An early example of Don DeLillo’s enduring love of lists

An early example of Don DeLillo’s enduring love of lists

Now that I’ve read a few DeLillo novels, I’m continuing my binge from the beginning. Right now I’m reading Americana, DeLillo’s first novel. I’ll talk more about it later, but I just can’t help posting this passage:

What we really want to do, he said, deep in the secret recesses of our heart, all of us, is to destroy the forests, white saltbox barns, colonial inns, riverboats, whaling villages, cider mills, waterwheels, antebellum mansions, log cabins, lovely old churches and snug little railroad depots. All of us secretly favor this destruction, even conservationists, even those embattled individuals who make a career out of picketing graceful and historic old buildings to protest their demolition. It’s what we are. Straight lines and right angles. We feel a private thrill, admit it, at the sight of beauty in flames. We wish to blast all the fine old things to oblivion and replace them with tasteless identical structures. Boxes of cancer cells. Neat gray chambers for medication and the reading of advertisements. Imagine the fantastic prairie motels we could build if only we could give in completely to the demons of our true nature; imagine the automobiles that might take us from motel to motel; imagine the monolithic fifty-story machines for disposing of the victims of automobile accidents without the bother of funerals and the waste of tombstones or sepulchres. Let the police run wild. Let the mad leaders of our nation destroy whomever they choose. That’s what they really want, Black Knife told me. We want to be totally engulfed by all the so-called worst elements of our national life and character. We want to wallow in the terrible gleaming mudcunt of Mother America…We want to come to terms with the false anger we so often display at the increasing signs of sterility and violence in our culture. Kill the old brownstones and ornate railroad terminals. Kill the rotten stinking smalltown courthouses. Blow up the Brooklyn Bridge. Blow up Nantucket. Blow up the Blue Ridge Parkway. We must realize we are living in Megamerica. Neon, fiber glass, Plexiglass, polyurethane, Mylar, Acrylite.

Doesn’t it sound like White Noise? DeLillo published this novel almost fifteen years before White Noise. It’s really funny that he has such an identifiable style even from the beginning. For comparison, here’s the very first paragraph of White Noise:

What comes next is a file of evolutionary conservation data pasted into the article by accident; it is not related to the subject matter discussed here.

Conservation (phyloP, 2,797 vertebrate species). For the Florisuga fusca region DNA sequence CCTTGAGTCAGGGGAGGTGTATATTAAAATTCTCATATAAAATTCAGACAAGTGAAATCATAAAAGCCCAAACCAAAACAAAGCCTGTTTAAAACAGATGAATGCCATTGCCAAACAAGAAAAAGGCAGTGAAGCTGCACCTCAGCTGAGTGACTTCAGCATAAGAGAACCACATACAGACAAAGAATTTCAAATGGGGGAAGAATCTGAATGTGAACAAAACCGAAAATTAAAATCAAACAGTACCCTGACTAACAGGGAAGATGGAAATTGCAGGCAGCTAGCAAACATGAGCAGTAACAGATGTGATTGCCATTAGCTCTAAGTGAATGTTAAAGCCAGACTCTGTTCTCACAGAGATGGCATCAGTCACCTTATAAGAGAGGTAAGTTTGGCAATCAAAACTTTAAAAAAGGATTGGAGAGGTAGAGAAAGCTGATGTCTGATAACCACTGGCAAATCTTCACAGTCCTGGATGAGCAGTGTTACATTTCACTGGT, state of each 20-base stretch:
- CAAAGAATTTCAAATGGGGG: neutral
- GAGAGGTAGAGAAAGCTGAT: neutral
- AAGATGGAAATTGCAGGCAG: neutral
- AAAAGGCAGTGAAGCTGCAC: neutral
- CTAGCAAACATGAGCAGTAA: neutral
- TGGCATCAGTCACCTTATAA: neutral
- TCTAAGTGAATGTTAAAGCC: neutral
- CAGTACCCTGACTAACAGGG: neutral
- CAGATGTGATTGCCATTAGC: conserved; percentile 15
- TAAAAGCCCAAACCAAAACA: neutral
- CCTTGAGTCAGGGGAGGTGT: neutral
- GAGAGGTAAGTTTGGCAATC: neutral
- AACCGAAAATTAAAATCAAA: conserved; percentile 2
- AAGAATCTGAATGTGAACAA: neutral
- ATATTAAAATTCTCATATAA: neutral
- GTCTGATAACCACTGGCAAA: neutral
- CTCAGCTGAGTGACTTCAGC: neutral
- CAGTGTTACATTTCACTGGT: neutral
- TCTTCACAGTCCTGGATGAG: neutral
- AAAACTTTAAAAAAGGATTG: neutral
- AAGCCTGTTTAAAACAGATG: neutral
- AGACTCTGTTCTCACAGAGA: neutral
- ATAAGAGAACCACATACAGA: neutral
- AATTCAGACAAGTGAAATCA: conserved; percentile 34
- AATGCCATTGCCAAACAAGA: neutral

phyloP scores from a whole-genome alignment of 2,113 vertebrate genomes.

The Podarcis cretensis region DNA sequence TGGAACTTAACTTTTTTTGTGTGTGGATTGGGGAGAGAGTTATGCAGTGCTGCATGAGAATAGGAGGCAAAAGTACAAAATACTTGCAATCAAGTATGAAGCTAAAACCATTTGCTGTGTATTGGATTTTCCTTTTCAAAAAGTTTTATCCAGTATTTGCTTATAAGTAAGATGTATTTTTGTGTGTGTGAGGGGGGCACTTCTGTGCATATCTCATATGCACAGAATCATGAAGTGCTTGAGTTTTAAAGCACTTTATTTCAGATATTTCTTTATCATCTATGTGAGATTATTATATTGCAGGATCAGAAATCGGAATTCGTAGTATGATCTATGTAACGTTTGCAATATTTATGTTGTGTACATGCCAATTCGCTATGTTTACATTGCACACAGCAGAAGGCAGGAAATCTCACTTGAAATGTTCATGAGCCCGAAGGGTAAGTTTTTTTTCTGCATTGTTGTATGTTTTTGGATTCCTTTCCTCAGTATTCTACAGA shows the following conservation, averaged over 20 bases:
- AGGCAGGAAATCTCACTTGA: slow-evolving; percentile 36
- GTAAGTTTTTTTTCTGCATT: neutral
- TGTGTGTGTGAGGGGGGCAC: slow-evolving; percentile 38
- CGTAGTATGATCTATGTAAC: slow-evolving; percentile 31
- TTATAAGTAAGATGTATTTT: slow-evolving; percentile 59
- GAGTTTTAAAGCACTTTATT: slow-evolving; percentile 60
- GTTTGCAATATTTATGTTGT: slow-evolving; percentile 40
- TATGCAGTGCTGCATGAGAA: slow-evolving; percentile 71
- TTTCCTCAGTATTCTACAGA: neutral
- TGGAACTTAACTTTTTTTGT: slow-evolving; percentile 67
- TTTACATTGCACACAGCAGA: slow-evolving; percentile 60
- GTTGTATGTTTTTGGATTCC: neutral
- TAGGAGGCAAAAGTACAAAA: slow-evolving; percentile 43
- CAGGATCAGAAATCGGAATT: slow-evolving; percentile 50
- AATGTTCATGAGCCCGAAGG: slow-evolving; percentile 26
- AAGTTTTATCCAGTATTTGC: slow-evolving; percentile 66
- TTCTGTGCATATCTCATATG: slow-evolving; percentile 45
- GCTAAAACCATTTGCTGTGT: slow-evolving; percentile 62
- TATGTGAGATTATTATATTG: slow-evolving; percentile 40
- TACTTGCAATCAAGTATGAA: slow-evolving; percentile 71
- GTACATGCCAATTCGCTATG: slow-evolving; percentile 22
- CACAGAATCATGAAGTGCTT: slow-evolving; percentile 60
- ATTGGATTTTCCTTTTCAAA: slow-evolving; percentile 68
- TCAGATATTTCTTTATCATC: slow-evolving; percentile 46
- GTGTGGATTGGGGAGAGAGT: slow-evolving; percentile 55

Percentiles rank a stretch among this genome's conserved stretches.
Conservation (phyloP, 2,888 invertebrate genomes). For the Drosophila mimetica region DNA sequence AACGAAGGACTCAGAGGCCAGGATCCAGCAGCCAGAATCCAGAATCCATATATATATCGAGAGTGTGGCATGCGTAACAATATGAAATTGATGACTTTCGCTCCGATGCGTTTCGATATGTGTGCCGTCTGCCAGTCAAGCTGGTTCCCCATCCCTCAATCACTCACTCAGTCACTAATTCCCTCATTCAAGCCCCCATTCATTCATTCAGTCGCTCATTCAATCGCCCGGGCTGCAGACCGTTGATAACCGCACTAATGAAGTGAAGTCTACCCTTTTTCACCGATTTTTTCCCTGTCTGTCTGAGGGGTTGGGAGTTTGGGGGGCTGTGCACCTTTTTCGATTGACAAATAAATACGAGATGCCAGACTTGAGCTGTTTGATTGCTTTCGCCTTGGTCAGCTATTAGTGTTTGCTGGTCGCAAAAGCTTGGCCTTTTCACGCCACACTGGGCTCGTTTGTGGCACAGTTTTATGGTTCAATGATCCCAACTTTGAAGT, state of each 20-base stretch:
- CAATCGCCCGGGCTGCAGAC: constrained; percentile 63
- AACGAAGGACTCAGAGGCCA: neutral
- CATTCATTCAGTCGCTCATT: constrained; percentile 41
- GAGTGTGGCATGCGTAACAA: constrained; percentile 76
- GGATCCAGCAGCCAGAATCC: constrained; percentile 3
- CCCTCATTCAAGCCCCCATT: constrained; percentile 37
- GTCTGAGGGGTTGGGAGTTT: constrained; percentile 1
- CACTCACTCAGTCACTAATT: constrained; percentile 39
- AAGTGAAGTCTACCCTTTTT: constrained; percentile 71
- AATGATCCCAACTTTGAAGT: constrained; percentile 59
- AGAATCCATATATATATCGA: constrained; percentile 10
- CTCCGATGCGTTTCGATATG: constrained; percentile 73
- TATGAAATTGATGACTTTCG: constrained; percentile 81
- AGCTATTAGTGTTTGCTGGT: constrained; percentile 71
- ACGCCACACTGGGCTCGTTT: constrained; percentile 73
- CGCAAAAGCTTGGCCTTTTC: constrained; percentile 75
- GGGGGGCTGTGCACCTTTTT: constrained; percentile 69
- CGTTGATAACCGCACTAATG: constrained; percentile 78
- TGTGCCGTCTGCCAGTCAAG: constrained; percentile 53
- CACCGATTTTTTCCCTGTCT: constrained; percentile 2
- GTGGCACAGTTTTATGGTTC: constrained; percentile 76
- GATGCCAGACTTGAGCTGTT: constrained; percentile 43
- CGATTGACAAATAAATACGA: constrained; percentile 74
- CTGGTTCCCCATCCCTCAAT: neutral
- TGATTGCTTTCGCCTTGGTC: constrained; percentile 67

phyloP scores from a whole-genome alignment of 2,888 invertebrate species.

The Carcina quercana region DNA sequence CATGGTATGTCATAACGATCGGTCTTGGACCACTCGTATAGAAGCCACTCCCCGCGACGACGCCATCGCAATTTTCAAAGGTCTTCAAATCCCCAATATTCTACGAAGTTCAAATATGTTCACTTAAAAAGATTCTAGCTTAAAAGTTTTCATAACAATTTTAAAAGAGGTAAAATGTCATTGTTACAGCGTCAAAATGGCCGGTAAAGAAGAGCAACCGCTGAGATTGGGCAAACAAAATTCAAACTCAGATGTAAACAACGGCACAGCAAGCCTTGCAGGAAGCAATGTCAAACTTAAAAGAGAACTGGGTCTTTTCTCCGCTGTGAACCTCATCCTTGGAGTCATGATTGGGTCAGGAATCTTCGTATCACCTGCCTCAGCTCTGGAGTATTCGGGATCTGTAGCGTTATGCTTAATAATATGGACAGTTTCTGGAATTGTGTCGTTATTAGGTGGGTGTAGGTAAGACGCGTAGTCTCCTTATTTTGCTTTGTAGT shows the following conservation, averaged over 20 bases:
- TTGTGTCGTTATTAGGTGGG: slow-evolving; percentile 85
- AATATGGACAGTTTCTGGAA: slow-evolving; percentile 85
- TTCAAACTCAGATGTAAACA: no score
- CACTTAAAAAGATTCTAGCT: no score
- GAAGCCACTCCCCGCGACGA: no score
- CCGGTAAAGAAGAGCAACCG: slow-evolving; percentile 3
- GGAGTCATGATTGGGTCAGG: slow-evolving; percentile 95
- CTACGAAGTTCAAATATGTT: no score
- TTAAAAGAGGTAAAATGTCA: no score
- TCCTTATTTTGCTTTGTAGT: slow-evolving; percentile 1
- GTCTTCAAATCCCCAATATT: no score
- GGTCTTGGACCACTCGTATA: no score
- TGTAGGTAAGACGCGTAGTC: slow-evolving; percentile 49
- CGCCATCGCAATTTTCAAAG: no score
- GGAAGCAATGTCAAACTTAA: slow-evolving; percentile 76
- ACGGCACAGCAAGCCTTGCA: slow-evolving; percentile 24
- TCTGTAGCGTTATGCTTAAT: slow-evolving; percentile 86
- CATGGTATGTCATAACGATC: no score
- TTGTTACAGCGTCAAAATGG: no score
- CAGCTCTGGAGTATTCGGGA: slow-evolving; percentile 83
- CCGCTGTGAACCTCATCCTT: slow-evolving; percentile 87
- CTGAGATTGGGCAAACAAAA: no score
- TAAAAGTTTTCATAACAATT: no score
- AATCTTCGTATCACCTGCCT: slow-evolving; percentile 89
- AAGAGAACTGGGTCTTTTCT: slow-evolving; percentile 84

The station wagons arrived at noon, a long shining line that coursed through the west campus. In single file they eased around the orange I-beam sculpture and moved toward the dormitories. The roofs of the station wagons were loaded down with carefully secured suitcases full of light and heavy clothing; with boxes of blankets, boots and shoes, stationery and books, sheets, pillows, quilts; with rolled-up rugs and sleeping bags; with bicycles, skis, rucksacks, English and Western saddles, inflated rafts. As cars slowed to a crawl and stopped, students sprang out and raced to the rear doors to begin removing the objects inside; the stereo sets, radios, personal computers; small refrigerators and table ranges; the cartons of phonograph records and cassettes; the hairdryers and styling irons; the tennis rackets, soccer balls, hockey and lacrosse sticks, bows and arrows, the controlled substances, the birth control pills and devices; the junk food still in shopping bags–onion-and-garlic chips, nacho thins, peanut creme patties, Waffelos and Kabooms, fruit chews and toffee popcorn; the Dum-Dum pops, the Mystic mints.

DeLillo loves him some lists. They are, of course, about different things, and the second is more of a list in the strictest sense of the word. Something about them rolls off the tongue when spoken aloud like a super-postmodern poem of sorts. I think I could probably get a whole dissertation out of these things: they’re everywhere!

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Indices, etc, coming soon!